Across China: China completes xenogeneic liver, kidney combined transplantation clinical trial-Xinhua

Across China: China completes xenogeneic liver, kidney combined transplantation clinical trial

Source: Xinhua

Editor: huaxia

2024-05-30 19:15:45

KUNMING, May 30 (Xinhua) -- China has completed a clinical trial of a combined xenogeneic transplantation of a liver and a kidney in Kunming, southwest China's Yunnan Province.

The clinical trial was jointly conducted by the First Affiliated Hospital of Kunming Medical University, Beijing Tsinghua Changgung Hospital and Yunnan Agricultural University. They successfully transplanted a kidney and liver from a pig into a brain-dead human. Eight of the pig's genes were edited prior to the transplantation.

Urine flowed and bile was secreted after the kidney and liver were transplanted, while there was open blood flow to both. In addition, the transplanted liver and kidney were red and blood flow was smooth, according to the hospitals involved.

The operation, lasting more than eight hours and completed on March 19, is the first pig-human liver and kidney combined xenogeneic transplantation to date. It successfully confirmed the feasibility of using gene-edited pig organs in a combined transplantation to effectively replace human organs, which has laid an important foundation for the further development of xenogeneic transplantation.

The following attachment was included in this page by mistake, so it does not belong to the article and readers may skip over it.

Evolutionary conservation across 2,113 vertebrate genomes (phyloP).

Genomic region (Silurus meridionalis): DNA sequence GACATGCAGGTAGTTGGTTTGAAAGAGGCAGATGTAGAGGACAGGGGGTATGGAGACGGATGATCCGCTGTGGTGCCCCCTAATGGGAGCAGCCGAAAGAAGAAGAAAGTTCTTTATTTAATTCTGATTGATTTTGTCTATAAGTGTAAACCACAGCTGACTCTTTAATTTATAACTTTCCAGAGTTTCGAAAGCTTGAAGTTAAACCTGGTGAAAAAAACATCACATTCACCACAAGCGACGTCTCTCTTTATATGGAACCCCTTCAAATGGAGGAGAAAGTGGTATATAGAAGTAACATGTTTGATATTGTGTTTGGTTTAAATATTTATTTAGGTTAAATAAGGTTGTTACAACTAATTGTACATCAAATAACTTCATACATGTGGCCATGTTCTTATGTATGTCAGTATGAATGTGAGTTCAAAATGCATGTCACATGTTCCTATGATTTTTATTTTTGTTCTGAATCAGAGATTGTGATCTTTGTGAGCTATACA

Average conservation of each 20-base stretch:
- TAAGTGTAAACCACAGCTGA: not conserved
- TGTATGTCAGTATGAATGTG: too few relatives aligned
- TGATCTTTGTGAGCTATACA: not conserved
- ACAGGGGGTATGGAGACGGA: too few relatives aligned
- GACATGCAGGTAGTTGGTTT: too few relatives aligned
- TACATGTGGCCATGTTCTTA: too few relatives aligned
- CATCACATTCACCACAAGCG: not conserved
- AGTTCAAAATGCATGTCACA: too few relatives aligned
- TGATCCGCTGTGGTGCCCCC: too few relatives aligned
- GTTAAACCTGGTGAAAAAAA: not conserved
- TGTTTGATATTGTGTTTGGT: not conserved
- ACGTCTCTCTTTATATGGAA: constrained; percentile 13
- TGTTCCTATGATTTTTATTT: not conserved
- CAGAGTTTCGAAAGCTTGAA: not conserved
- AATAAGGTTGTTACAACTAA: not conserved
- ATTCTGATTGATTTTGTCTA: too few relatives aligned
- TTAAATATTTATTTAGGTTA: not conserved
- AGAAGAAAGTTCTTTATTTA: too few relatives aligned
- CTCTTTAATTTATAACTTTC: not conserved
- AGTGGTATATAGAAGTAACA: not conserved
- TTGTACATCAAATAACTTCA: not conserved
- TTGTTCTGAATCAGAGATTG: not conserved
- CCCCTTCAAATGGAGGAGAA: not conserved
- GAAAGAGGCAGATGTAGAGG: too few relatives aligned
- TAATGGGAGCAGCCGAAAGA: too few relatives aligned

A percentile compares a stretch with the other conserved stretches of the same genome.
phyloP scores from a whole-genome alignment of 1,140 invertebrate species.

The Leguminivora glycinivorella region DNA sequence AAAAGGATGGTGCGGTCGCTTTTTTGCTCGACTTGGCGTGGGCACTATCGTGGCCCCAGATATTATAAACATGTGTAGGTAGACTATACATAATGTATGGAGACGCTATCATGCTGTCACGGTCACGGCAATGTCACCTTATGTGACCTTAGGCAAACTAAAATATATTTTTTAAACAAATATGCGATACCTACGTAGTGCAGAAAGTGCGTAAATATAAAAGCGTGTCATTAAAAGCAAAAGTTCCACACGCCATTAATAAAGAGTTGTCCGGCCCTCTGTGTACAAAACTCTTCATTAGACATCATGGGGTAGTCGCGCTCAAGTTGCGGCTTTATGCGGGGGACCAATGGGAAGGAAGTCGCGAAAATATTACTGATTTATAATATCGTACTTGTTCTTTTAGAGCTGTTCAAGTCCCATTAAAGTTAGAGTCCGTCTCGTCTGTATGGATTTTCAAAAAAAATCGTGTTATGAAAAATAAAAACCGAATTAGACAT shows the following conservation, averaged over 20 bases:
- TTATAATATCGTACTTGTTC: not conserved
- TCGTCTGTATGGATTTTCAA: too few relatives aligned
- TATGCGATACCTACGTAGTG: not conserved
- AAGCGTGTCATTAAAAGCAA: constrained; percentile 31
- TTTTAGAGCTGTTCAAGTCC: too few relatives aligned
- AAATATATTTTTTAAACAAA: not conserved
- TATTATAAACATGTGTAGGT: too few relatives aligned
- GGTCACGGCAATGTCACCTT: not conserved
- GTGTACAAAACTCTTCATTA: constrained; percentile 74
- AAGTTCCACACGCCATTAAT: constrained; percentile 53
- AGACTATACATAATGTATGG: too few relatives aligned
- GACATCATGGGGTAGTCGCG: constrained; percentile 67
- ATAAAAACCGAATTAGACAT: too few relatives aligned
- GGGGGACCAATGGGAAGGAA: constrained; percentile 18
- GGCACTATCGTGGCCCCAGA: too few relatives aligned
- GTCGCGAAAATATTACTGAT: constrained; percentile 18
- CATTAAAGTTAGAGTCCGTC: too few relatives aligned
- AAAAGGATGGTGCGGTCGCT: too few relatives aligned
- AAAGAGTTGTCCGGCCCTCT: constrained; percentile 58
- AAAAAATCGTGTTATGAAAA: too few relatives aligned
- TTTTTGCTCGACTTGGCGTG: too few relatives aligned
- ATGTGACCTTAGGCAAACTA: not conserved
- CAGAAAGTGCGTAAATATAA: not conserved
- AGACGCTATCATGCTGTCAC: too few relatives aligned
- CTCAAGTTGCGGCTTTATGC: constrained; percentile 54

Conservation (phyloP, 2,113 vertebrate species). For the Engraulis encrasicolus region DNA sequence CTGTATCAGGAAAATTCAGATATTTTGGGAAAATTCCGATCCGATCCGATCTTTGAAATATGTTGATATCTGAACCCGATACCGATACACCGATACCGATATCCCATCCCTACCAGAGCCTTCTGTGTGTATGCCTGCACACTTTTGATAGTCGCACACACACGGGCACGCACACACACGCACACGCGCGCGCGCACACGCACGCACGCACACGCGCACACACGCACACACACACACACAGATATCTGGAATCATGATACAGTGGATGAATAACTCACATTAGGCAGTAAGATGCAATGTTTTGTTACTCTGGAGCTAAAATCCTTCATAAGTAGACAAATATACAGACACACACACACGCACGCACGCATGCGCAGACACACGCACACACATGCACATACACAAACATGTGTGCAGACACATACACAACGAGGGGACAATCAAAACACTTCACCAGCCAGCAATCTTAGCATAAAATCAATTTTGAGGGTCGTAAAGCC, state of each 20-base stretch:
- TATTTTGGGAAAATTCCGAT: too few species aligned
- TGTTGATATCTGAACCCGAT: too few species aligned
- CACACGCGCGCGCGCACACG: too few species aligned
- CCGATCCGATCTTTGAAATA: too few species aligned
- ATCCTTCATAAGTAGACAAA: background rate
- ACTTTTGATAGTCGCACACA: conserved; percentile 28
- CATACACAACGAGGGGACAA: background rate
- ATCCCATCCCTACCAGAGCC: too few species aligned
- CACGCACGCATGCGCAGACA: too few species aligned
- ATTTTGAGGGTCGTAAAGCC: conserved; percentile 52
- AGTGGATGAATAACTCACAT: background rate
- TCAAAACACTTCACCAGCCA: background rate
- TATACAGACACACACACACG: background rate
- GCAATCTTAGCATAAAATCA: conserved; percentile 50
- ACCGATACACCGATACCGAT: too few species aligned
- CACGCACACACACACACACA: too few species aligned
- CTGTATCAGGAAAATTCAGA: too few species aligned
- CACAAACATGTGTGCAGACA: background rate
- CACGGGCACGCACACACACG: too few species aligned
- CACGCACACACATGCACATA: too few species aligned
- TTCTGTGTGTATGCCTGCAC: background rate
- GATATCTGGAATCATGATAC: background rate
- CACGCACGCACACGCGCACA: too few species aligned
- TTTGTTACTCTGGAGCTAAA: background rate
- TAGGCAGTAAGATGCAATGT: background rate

The recipient was a 52-year-old male who had exhibited spontaneous cerebral hemorrhage combined with cerebral hernia. He was judged to be brain dead through a strict determination procedure, and his family agreed to the scientific research of xenogeneic transplantation without receiving compensation.

The pig in the clinical trial weighed 69 kg and its relevant organs were subjected to gene editing. Three complementary regulatory proteins transferred from a human proved to effectively alleviate acute rejection caused by activation of the human system, while transferred regulatory protein that inhibits coagulation effectively avoided rejection caused by human coagulation disorders.

"Both the liver and kidneys were functional after transplantation," said Zeng Zhong, director of the First Affiliated Hospital of Kunming Medical University.

Organ transplantation is the most effective means to treat patients with end-stage organ failure, but a serious shortage of donor organs remains a bottleneck in the development of organ transplantation therapy. Therefore, xenogeneic transplantation is seen as having significant potential for solving this problem in the future.

Data obtained during the xenogeneic liver and kidney transplantation procedure in Kunming generally confirmed the unique interaction between xenoedited organs and the human immune system and the specificity of different xenogeneic organs in terms of gene expression patterns and immune response differences in the human environment, said Dong Jiahong, an academician with the Chinese Academy of Engineering.

At present, the procedure of multi-gene editing of pigs for serving as xenogenic organ donors is being widely studied and verified.